State v. Cooper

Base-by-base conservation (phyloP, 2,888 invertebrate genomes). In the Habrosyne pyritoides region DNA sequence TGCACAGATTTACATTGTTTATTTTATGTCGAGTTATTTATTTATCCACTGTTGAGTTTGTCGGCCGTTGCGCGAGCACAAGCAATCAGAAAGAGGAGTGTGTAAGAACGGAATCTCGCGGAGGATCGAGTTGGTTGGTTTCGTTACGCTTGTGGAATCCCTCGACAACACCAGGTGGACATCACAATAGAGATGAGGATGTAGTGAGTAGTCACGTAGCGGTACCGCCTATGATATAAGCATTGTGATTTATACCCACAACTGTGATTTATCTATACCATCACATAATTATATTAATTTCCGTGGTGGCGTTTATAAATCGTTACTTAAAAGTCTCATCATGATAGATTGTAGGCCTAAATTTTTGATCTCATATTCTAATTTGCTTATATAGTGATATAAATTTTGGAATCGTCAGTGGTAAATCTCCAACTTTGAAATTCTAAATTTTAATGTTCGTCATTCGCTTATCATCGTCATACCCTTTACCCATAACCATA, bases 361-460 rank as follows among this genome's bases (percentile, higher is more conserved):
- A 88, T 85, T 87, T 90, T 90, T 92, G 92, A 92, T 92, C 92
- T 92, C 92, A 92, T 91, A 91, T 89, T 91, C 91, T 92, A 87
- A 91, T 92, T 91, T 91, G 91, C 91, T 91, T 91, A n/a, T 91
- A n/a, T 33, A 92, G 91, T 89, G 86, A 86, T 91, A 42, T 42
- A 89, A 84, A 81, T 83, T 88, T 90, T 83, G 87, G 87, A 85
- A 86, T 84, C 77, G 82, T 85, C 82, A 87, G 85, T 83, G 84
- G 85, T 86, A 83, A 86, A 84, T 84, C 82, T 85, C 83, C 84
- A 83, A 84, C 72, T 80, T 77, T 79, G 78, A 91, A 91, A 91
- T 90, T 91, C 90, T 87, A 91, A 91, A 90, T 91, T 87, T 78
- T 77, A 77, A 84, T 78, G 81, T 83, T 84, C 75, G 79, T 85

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[Cite as State v. Cooper, 2016-Ohio-4730.] IN THE COURT OF APPEALS ELEVENTH APPELLATE DISTRICT ASHTABULA COUNTY, OHIO STATE OF OHIO, : Plaintiff-Appellee, OPINION : - vs - : JAMES L. COOPER, : Defendant-Appellant. CASE NOS. 2015-A-0042 2015-A-0043 2015-A-0044 2015-A-0045 : Criminal Appeals from the Ashtabula County Municipal Court. Case Nos. 15 TRC 00002, 15 CRB 00009, 15 TRC 00536, and 14 CRB 01357. Judgment: Modified and affirmed as modified. Lori B. Lamer, Assistant Ashtabula City Solicitor, Ashtabula Municipal Court, 110 West 44th Street, Ashtabula, OH 44004 (For Plaintiff-Appellee). Edward M. Heindel, 400 Terminal Tower, 50 Public Square, Cleveland, OH 44113 (For Defendant-Appellant). TIMOTHY P. CANNON, J. {¶1} Appellant, James L. Cooper, appeals from multiple judgments of the Ashtabula Municipal Court convicting and sentencing him for five petty misdemeanor offenses, to wit: two counts of using weapons while intoxicated, one count of discharging firearms within city limits, and two counts of operating a motor vehicle while under the influence (“OVI”). For the following reasons, we modify the trial court’s judgments and affirm as modified. {¶2} On February 10, 2015, appellant pled guilty to one count of OVI, a first- degree misdemeanor, in violation of R.C. 4511.19(A)(1)(a); two counts of using weapons while intoxicated, misdemeanors of the first degree, in violation of R.C. 2923.15(A); and one count of discharging a firearm within the city limits, a fourth-degree misdemeanor, in violation of Ashtabula Municipal Ordinance §549.08(A). One misdemeanor count of reckless operation and one felony count of improperly handling firearms in a motor vehicle were dismissed. {¶3} Prior to sentencing, appellant was charged with another count of OVI in violation of R.C. 4511.19(A)(1)(h), a first-degree misdemeanor, to which he pled guilty on July 9, 2015. Two misdemeanor counts of driving under suspension and failure to control, in addition to a seatbelt violation, were dismissed. {¶4} Appellant was sentenced on all five of the remaining charges, in four separate cases, on July 9, 2015, as follows: 30 days (all suspended) for discharging a firearm within city limits; 180 days (60 suspended) for the first offense OVI; 180 days (90 suspended) for the second offense OVI; and 180 days (90 suspended) for each count of using a weapon while intoxicated. The trial court ordered the sentences to be served consecutively, such that the resulting aggregate term was 750 days (360 days suspended). He was credited with 30 days for the first offense OVI and 30 days for each offense of using a weapon while intoxicated. Appellant’s total time in jail, not including his suspended sentences, was therefore 300 days, including the 30 days he had already served awaiting sentencing. {¶5} Appellant initially raised two assignments of error for our review: 2 [1.] The trial court erred when it sentenced Cooper to a total of 300 days in jail. The sentence constituted an abuse of discretion and was not consistent with R.C. 2929.21 and R.C. 2929.22. [2.] The trial court erred when it did not comply with Criminal Rule 11(E) before accepting Cooper’s guilty plea, at the plea hearing on February 10, 2015. This court subsequently ordered the parties to file supplemental briefs regarding the imposition of consecutive sentences for multiple misdemeanors in excess of the statutory maximum found in R.C. 2929.41(B)(1). Appellant filed a supplemental brief and assigned a third error: [3.] The trial court erred when it imposed a suspended jail sentence in excess of eighteen months in violation of R.C. 2929.41(B)(1). {¶6} Under his first assignment of error, appellant argues the trial court’s imposition of the maximum sentence for each offense was an abuse of discretion. Appellant specifically asserts the trial court failed to consider the misdemeanor sentencing criteria found in R.C. 2929.21 and R.C. 2929.22. {¶7} “Misdemeanor sentencing is within the discretion of the trial court and will not be disturbed absent an abuse of discretion.” Conneaut v. Peaspanen, 11th Dist. Ashtabula No. 2004-A-0053, 2005-Ohio-4658, ¶18, citing State v. Wagner, 80 Ohio App.3d 88, 95-96 (12th Dist.1992). The term “abuse of discretion” is one of art, “connoting judgment exercised by a court which neither comports with reason, nor the record.” State v. Underwood, 11th Dist. Lake No. 2008-L-113, 2009-Ohio-2089, ¶30, citing State v. Ferranto, 112 Ohio St. 667, 676-678 (1925). {¶8} When a trial court imposes a sentence upon a defendant for a petty misdemeanor, and a mandatory jail term is not required, the court “has discretion to determine the most effective way to achieve the purposes and principles of sentencing 3 set forth in section 2929.21 of the Revised Code.” R.C. 2929.22(A). “The overriding purposes of misdemeanor sentencing are to protect the public from future crime by the offender and others and to punish the offender.” R.C. 2929.21(A). The sentence must also be “commensurate with and not demeaning to the seriousness of the offender’s conduct and its impact upon the victim, and consistent with sentences imposed for similar offenses committed by similar offenders.” R.C. 2929.21(B). {¶9} The trial court is also required to consider criteria listed in R.C. 2929.22(B) before sentencing a defendant on a misdemeanor. These factors include, inter alia, the “nature and circumstances of the offense”; whether the offender has a “history of persistent criminal activity”; whether there is a “substantial risk that the offender will commit another offense”; whether the offender’s conduct shows a “pattern of repetitive, compulsive, or aggressive behavior with heedless indifference to the consequences”; whether the offender is likely to commit “future crimes in general”; and also “any other factors that are relevant to achieving” the purposes of misdemeanor sentencing. R.C. 2929.22(B), citing R.C. 2929.21. {¶10} Failure to consider the purposes and principles of misdemeanor sentencing constitutes an abuse of discretion. See State v. Rogers, 11th Dist. Trumbull Nos. 2009-T-0051 & 2009-T-0052, 2010-Ohio-197, ¶11. However, “[w]hen a misdemeanor sentence is within the statutory limits, the trial court is presumed to have considered the required factors, absent a showing to the contrary by the defendant.” Peaspanen, supra, at ¶18. “Further, there is no requirement that the court state on the record it considered the statutory sentencing criteria.” State v. Kish, 11th Dist. Lake No. 2010-L-138, 2011-Ohio-4172, ¶8, citing Peaspanen, supra, at ¶29. “A silent record 4 raises the presumption that the trial court considered all of the factors.” State v. Peppeard, 11th Dist. Portage No. 2008-P-0058, 2009-Ohio-1648, ¶75 (citations omitted). {¶11} Finally, “[a] court may impose the longest jail term authorized under section 2929.24 of the Revised Code only upon offenders who commit the worst forms of the offense or upon offenders whose conduct and response to prior sanctions for prior offenses demonstrate that the imposition of the longest jail term is necessary to deter the offender from committing a future crime.” R.C. 2929.22(C) (emphasis added). {¶12} Appellant pled guilty to four first-degree misdemeanors (two counts of OVI and two counts of using weapons while intoxicated) and one fourth-degree misdemeanor (discharging a firearm within city limits). Pursuant to R.C. 2929.24(A), the maximum sentence for a first-degree misdemeanor is 180 days, and the maximum sentence for a fourth-degree misdemeanor is 30 days. Thus, the 180-day sentences for each first-degree misdemeanor and the 30-day sentence for the fourth-degree misdemeanor are authorized by statute. {¶13} At the sentencing hearing, the trial court recognized that two different offenses were committed involving two different weapons. The trial court also had the benefit of reviewing a pre-sentence investigation report prior to sentencing and stated on the record that appellant is “a danger to our community,” did not “take any responsibility for [his] actions,” and has a “lengthy juvenile court history from age 12.” {¶14} Appellant has not rebutted the presumption that the trial court properly considered the required sentencing criteria. In light of the seriousness of appellant’s multiple offenses involving driving while intoxicated and the discharge of two different 5 weapons within city limits, we do not find the trial court abused its discretion by imposing the maximum sentences authorized by statute. {¶15} Appellant’s first assignment of error is without merit. {¶16} Under his third assignment of error, appellant argues the trial court’s sentence of 750 days in jail, including suspended time, violated R.C. 2929.41(B)(1). {¶17} When consecutive sentences are imposed for multiple misdemeanors, “the aggregate term to be served shall not exceed eighteen months.” R.C. 2929.41(B)(1). See also State v. Trainer, 2d Dist. Champaign No. 08-CA-04, 2009Ohio-906, ¶15; State v. Pierce, 4th Dist. Meigs No. 10CA10, 2011-Ohio-5353, ¶11. {¶18} Some appellate districts have held that the imposition of an aggregate term in excess of the statutory maximum is harmless error because the statute is selfexecuting. These courts have refused to modify the errant sentences or remand the cases for resentencing, instead stating it is the duty of the incarcerating authority to limit aggregate terms by automatically releasing defendants from prison once the statutory limit of incarceration has been served. See, e.g., State v. Barnes, 12th Dist. Clermont No. CA2008-10-090, 2009-Ohio-3684, ¶11; and State v. Torres, 7th Dist. Mahoning No. 12 MA 203, 2013-Ohio-4167, ¶24. The Sixth District has further stated that it “need take no action on this error beyond declaring appellant’s rights.” State v. Kesterson, 91 Ohio App.3d 263, 264 (6th Dist.1993). {¶19} The explicit wording of R.C. 2929.41(B)(1) provides: “When consecutive sentences are imposed for misdemeanor[s] under this division, the term to be served is the aggregate of the consecutive terms imposed, except that the aggregate term to be served shall not exceed eighteen months.” An aggregate term in excess of 18 months 6 imposed by a trial court is thus contrary to law. We cannot agree with our sister districts that imposing a sentence contrary to law is harmless error. {¶20} In addition, contrary to the Sixth District’s holding in Kesterson, we do not have authority to enter a “declaration of rights” as the remedy for a sentencing error. Ohio appellate jurisdiction is constitutionally limited “as may be provided by law to review and affirm, modify, or reverse judgments or final orders of the courts of record inferior to the court of appeals.” Ohio Constitution, Article IV, Section 3(B)(2). See also State ex rel. Neer v. Indus. Comm. of Ohio, 53 Ohio St.2d 22, 24 (1978) (“Permitting a Court of Appeals to give what is basically a declaratory judgment is to expand its constitutionally declared jurisdiction.”); and R.C. 2953.07 (stating appellate courts may affirm, reverse, or modify appealed judgments and may also remand for the sole purpose of correcting a sentence imposed contrary to law). {¶21} Here, appellant was sentenced to a total of 750 days (i.e., approximately 25 months), with 360 days (i.e., approximately 12 months) suspended. Therefore, appellant is currently incarcerated for 300 days (i.e., approximately 10 months). Although the current 10-month period is within the statutory limit, the aggregate 25month sentence is not. Thus, appellant’s aggregate term of imprisonment was imposed contrary to law. The judgments of the trial court must be modified to reflect that appellant’s aggregate term of imprisonment, including suspended time, is limited to the statutory maximum of 18 months. If for any reason appellant’s suspended sentence is later imposed, it must be limited to a total of 8 months (i.e., approximately 240 days). {¶22} Appellant’s third assignment of error is well taken. 7 {¶23} Under his second assignment of error, appellant argues the trial court failed to comply with Crim.R. 11(E) before it accepted his guilty plea at the first plea hearing held on February 10, 2015. {¶24} “In misdemeanor cases involving petty offenses the court may refuse to accept a plea of guilty or no contest, and shall not accept such plea without first informing the defendant of the effect of the pleas of guilty, no contest, and not guilty.” Crim.R. 11(E). “Although Crim.R. 11(E) does not require the trial court to engage in a lengthy inquiry when a plea is accepted to a misdemeanor charge involving a petty offense, the rule does require that certain information be given on the ‘effect of the plea.’” State v. Jones, 116 Ohio St.3d 211, 2007-Ohio-6093, ¶51. “Whether orally or in writing, a trial court must inform the defendant of the appropriate language under Crim.R. 11(B) before accepting a plea.” Id. When a defendant is pleading guilty, a trial court must inform the defendant that a plea of guilty is a complete admission of guilt. Id. at ¶25, citing Crim.R. 11(B)(1). {¶25} “‘[F]ailure to comply with nonconstitutional rights (such as the information in Crim. R. 11(B)(1)) will not invalidate a plea unless the defendant thereby suffered prejudice.’” Id. at ¶52, quoting State v. Griggs, 103 Ohio St.3d 85, 2004-Ohio-4415, ¶12; see also State v. Griffey, 11th Dist. Portage No. 2009-P-0077, 2010-Ohio-6573, ¶26-27. “A defendant who has entered a guilty plea without asserting actual innocence is presumed to understand that he has completely admitted his guilt. In such circumstances, a court’s failure to inform the defendant of the effect of his guilty plea as required by Crim.R. 11 is presumed not to be prejudicial.” Griggs, supra, at syllabus; see also Jones, supra, at ¶54. 8 {¶26} Appellant was represented by counsel at the plea hearing. The following colloquy took place on the record between the trial court and appellant: COURT: All right. Then, I’m going to have you consult with your attorney. Please, advise me how you’re pleading on each of those remaining charges. MR. COOPER: Guilty. COURT: You understand, Mr. Cooper, that when you enter a plea of guilty, the constitutional rights that were explained to you previously, you recall all of those rights? MR. COOPER: Yes. COURT: You’re going to be giving all those rights up, all except the right to have counsel, you do have counsel with you today. All the rest of those rights you’re going to be giving up; the opportunity for you to remain silent, the opportunity for you to have a trial, and to have your guilt proved beyond a reasonable doubt. Do you want to give up all those rights, do you, sir? MR. COOPER: Yes. COURT: All right. In that case, I will accept your guilty plea on each of those charges. {¶27} There is no mention of the language from Crim.R. 11(B)(1) that pleading guilty is a complete admission of guilt. However, appellant did not assert his innocence during the plea colloquy and has not presented any evidence that he claimed innocence at the time he entered his pleas. Rather, appellant argues the trial court did not inform him of the various pleas available, the potential penalties for any of the charges, or that it could impose consecutive sentences and “stack the fines.” This was not required, however, for the court to accept guilty pleas to petty misdemeanor offenses. Jones, supra, at ¶22. 9 See {¶28} We hold, under the totality of the circumstances surrounding appellant’s guilty pleas, that the trial court’s error in failing to adequately inform appellant of the effect of his pleas under Crim.R. 11 was not prejudicial and, thus, not reversible error. {¶29} Appellant’s second assignment of error is without merit. {¶30} The judgments of the trial court are hereby modified to reflect that appellant’s aggregate term of imprisonment is limited to the statutory maximum of 18 months, including suspended time, pursuant to R.C. 2929.41(B)(1). If for any reason appellant’s suspended sentence is later imposed, it must be limited to a total of 8 months (i.e., approximately 240 days). Thereafter, the judgments of the trial court regarding appellant’s convictions and sentence are affirmed as modified. CYNTHIA WESTCOTT RICE, P.J., THOMAS R. WRIGHT, J., concur. 10